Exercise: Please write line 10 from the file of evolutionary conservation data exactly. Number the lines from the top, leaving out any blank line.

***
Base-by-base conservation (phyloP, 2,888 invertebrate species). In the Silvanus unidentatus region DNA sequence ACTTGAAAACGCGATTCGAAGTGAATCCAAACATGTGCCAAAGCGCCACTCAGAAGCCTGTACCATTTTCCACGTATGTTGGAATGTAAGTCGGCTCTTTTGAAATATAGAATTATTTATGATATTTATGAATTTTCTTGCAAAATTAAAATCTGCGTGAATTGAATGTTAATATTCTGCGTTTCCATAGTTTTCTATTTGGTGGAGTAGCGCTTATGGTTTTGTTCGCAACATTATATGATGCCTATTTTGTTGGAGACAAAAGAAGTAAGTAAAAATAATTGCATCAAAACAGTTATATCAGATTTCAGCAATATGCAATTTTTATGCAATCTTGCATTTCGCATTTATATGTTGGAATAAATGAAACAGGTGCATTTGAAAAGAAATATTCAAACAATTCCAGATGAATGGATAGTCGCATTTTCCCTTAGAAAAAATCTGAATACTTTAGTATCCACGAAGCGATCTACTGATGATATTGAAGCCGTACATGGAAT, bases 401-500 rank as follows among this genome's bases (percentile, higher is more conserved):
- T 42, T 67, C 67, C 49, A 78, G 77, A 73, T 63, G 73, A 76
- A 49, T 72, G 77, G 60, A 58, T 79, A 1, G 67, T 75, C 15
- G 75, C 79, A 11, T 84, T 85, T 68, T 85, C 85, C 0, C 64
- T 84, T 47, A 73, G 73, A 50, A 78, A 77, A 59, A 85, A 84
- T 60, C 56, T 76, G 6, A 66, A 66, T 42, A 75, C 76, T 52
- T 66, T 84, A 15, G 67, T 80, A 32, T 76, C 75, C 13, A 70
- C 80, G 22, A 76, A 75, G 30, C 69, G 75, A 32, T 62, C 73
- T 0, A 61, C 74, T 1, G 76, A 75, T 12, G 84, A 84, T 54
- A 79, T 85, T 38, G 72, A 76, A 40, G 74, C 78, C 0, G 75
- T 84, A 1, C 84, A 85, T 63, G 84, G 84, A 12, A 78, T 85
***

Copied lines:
- A 79, T 85, T 38, G 72, A 76, A 40, G 74, C 78, C 0, G 75